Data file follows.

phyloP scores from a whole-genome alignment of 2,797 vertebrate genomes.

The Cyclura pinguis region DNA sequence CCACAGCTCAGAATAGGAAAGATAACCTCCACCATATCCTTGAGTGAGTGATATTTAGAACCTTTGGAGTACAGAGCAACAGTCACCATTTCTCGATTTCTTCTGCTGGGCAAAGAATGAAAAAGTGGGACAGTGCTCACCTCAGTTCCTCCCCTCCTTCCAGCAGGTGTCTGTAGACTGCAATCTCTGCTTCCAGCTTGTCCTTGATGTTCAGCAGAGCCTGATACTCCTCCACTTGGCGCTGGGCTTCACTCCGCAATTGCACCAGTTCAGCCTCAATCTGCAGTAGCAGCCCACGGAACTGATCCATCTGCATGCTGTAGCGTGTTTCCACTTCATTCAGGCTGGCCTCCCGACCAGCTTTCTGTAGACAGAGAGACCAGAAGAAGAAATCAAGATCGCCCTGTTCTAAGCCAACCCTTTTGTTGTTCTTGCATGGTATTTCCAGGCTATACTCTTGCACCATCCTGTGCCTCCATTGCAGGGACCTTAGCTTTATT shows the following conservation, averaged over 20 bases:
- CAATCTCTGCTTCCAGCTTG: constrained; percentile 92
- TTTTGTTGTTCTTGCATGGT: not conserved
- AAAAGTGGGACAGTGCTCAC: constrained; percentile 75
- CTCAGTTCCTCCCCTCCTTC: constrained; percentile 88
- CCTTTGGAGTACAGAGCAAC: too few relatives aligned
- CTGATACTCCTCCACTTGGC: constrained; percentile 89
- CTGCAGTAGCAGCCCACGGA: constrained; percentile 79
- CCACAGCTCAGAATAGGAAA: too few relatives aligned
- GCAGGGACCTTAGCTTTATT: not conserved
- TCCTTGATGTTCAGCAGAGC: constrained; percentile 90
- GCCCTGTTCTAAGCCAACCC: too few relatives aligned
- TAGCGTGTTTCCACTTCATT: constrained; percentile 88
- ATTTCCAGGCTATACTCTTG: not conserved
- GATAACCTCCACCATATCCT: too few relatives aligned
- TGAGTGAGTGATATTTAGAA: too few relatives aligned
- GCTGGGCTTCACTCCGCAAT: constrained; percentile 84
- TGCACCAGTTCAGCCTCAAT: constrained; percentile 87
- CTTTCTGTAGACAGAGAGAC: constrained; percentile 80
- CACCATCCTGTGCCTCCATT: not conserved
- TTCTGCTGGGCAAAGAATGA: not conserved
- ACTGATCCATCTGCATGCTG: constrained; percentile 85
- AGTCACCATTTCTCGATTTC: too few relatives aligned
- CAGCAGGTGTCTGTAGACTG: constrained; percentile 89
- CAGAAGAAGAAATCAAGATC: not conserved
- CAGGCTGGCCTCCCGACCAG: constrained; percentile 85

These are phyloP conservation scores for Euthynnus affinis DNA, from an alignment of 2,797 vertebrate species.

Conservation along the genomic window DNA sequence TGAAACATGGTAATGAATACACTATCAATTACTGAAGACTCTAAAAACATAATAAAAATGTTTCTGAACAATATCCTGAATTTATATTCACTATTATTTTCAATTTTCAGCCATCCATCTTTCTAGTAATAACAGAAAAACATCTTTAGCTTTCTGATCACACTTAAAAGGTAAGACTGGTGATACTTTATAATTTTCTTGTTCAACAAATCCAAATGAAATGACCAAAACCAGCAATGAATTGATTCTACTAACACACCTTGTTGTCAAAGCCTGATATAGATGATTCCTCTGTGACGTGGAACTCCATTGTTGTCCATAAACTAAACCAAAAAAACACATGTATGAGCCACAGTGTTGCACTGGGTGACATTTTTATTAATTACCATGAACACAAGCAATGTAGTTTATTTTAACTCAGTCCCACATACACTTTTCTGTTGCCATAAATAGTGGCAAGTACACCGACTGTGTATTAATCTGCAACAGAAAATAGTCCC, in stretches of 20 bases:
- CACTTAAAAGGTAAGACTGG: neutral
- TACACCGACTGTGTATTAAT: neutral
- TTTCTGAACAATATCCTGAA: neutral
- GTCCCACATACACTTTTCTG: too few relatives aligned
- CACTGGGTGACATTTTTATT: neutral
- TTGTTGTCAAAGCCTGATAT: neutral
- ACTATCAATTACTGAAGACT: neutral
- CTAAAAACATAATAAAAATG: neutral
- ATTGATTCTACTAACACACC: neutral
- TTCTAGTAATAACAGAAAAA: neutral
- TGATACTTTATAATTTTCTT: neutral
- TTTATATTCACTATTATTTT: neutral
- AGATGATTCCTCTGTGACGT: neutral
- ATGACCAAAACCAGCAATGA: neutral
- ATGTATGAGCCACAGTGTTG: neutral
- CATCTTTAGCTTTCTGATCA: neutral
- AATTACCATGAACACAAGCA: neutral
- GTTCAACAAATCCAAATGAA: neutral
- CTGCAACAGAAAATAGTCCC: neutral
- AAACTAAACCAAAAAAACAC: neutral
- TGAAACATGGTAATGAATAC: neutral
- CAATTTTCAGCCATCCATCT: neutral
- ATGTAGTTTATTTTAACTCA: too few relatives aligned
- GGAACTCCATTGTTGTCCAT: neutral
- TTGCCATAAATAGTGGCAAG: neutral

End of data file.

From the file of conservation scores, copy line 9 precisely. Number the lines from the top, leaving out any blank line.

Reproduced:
- CTGCAGTAGCAGCCCACGGA: constrained; percentile 79